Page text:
Sources: James Holmes purposely hit head in jail cell

AURORA, CO - Citing unspecified recent events that caused accused Aurora theater shooter James Holmes to be hospitalized, his lawyers asked for a scheduled court appearance to be delayed.

Sources familiar with the hearing say Holmes would not appear Thursday because in the past several days he purposely hit his head on the wall and floor of his cell. He did not suffer obvious physical injuries.

The concern is not about his physical health, the sources said, but about his demeanor. The sources also said it was not a suicide attempt.

TMZ reports police said Holmes ran headfirst into a jail cell wall on Tuesday and suffered non life-threatening injuries.

TMZ also said Holmes reportedly stood on the bed in his cell and fell backwards in an apparent attempt to crack his skull open. He failed.

An emergency hearing was convened at 4:15 p.m. Wednesday to discuss the development. During that hearing, the defense said they were informed of Holmes' condition around midday Tuesday.  Attorneys said he was taken to a hospital, but were careful not to reveal any details of his condition.

"It's not as simple as a migraine and not as simple as will be resolved in the morning," said defense attorney Tamara Brady.

The first indication of a problem was in an emergency motion filed Wednesday, In that paperwork, Holmes' lawyers asked that the hearing scheduled for an 8:30 a.m. on Nov. 15 be delayed.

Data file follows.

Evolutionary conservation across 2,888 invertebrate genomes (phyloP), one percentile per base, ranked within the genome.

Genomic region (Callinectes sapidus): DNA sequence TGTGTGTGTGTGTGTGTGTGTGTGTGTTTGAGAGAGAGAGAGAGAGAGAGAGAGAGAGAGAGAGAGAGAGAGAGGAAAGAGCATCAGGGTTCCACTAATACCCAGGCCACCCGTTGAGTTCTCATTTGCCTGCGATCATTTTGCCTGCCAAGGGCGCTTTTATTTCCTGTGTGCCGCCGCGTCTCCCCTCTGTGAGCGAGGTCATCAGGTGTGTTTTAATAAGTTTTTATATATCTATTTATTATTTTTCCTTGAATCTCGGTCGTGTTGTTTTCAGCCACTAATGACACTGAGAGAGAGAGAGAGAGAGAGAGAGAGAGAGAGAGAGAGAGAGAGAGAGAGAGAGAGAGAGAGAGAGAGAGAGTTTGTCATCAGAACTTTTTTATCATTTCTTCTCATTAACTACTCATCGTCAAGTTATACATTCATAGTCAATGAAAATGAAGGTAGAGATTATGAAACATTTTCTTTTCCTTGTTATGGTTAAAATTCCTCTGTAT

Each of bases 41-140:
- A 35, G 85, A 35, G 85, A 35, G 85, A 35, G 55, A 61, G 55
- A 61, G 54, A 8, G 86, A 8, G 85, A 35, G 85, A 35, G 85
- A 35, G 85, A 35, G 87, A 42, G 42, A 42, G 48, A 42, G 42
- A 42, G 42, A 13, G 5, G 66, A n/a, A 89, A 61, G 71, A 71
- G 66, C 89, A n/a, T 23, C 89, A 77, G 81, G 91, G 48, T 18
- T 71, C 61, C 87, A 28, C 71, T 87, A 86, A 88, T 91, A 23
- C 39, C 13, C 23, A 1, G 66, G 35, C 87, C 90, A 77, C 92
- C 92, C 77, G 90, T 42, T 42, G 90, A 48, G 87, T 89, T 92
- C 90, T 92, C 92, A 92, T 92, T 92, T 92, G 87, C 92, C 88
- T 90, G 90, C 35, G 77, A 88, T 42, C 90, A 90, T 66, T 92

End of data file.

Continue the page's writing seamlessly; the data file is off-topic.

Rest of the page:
"Without waiving any of Mr. Holmes' legal, medical, psychological or psychiatric privileges, counsel are compelled to inform the Court that as a result of developments over the past 24 hours, Mr. Holmes is in a condition that renders him unable to be present in court for tomorrow's hearing," the document said.

The prosecution filed a document in response.

"The defendant's position seems to be that he can request the court take action on his claim of a 'condition' and at the same time keep information about that 'condition' secret from the prosecution. This is contrary to Colorado law, which holds that a privilege is waived when the privilege holder makes a claim that puts the privileged information at issue," the response said.

In the emergency hearing, Prosecutor Rich Orman said he reached out to 20 of the victims before going to the courtroom. He said 19 of those he reached objected to the delay.

"We believe they have to give the court enough information to act," Orman said.

Judge William Sylvester acknowledged difficulty in making a decision based on the information presented.

"The court finds itself in somewhat of a conundrum, which is not unusual in this case," he said.

Ultimately, Sylvester decided to grant the continuance for Thursday's hearing.

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